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Enhancement Mc Lean, Garvin

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Enhancement Mc Lean, Garvin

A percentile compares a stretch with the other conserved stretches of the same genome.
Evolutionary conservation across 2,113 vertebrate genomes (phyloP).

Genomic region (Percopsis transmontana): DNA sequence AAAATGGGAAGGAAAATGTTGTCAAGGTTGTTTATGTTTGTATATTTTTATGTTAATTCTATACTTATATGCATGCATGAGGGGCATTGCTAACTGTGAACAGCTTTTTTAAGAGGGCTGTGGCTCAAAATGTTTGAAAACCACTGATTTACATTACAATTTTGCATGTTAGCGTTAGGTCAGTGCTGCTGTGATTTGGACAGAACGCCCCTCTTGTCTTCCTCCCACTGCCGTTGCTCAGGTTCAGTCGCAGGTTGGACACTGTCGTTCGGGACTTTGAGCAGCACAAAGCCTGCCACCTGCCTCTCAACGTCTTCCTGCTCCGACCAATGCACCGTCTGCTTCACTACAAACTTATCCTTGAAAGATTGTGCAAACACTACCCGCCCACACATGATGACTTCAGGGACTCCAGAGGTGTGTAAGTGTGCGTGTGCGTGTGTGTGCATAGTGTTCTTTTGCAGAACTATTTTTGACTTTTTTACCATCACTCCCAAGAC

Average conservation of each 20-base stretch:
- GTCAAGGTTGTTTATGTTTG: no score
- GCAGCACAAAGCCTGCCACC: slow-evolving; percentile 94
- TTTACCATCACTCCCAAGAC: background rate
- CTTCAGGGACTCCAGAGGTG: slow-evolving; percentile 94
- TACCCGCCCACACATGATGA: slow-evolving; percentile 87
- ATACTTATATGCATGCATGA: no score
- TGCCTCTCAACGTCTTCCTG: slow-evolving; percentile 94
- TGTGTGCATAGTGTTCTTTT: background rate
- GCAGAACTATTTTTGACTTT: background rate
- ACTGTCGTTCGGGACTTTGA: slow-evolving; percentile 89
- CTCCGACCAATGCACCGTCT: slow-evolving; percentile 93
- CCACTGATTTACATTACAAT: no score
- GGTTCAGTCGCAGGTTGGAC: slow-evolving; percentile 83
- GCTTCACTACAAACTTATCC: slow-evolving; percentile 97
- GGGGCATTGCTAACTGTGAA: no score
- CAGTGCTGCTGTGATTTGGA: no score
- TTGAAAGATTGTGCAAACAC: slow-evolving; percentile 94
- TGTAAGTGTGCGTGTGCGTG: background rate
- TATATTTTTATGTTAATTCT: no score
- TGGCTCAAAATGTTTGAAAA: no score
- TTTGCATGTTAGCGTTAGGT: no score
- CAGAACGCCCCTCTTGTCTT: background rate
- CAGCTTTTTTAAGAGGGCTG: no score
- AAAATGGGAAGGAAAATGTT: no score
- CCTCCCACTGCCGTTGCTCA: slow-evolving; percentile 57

1. 1. Concept of Enhancement<br />By Rob McLean and Heidi Garvin<br />Some sorghum and millet grown by INTSORMIL has something in common with Captain Kirk’s nemesis, Khan. The grains, like the Star Trek villain, are enhanced when scientists select the best paternal genetics.<br />Scientists enhance sorghum and pearl millet when they increase certain desirable characteristics. Researchers can find the traits they want by following each plant’s pedigree carefully—then by breeding that plant with another that has complementary traits.<br />While eugenics enhanced Khan with super intellect and physical strength, sorghum and millet enhancement promotes better nutrition and resistance to drought, pests and diseases.<br />Dr. Gary Peterson, an INTSORMIL scientist who breeds sorghum at the Texas AgriLife Research and Extension Center, used “head smut” as an example.<br />According to the website of Integrated Pest Management at the University of Illinois at Urbana-Champaign, head smut is a disease that can cause a plant to “have weakened root systems and commonly exhibit more severe stalk and root rots than smut-free plants.”<br /> To enhance sorghum resistance to head smut, a scientist would find a sorghum plant that shows signs of that trait and breed it with a sorghum plant susceptible to head smut. That produces an “F1” seed generation.<br />Seeds in this generation do not segregate traits—that happens in the “F2” generation. Sorghum creates the “F2” generation by pollinating itself, Peterson said in an e-mail.<br />Plants segregate traits after the parent plants breed. For instance, if a red tail sorghum plant and a white tail sorghum plant breed, their offspring will be either red or white, Peterson said in an e-mail.<br />The “F2” generation also self-pollinates, creating an “F3” generation, which produces the enhanced seeds.<br /> Scientists then plant those seeds in an area known for head smut and wait to see if the new plants have resistance.<br />“Enhancement” is a more elegant term for genetic improvement, Peterson said. But don’t confuse enhancement with genetic modification. According to Peterson, there is “all the difference in the world” between the two.<br />Scientists using genetic modification take a trait from one species and implant it in another, Peterson said. Scientists using enhancement find a desired trait in one plant and retain it in that plant’s next generation.<br />

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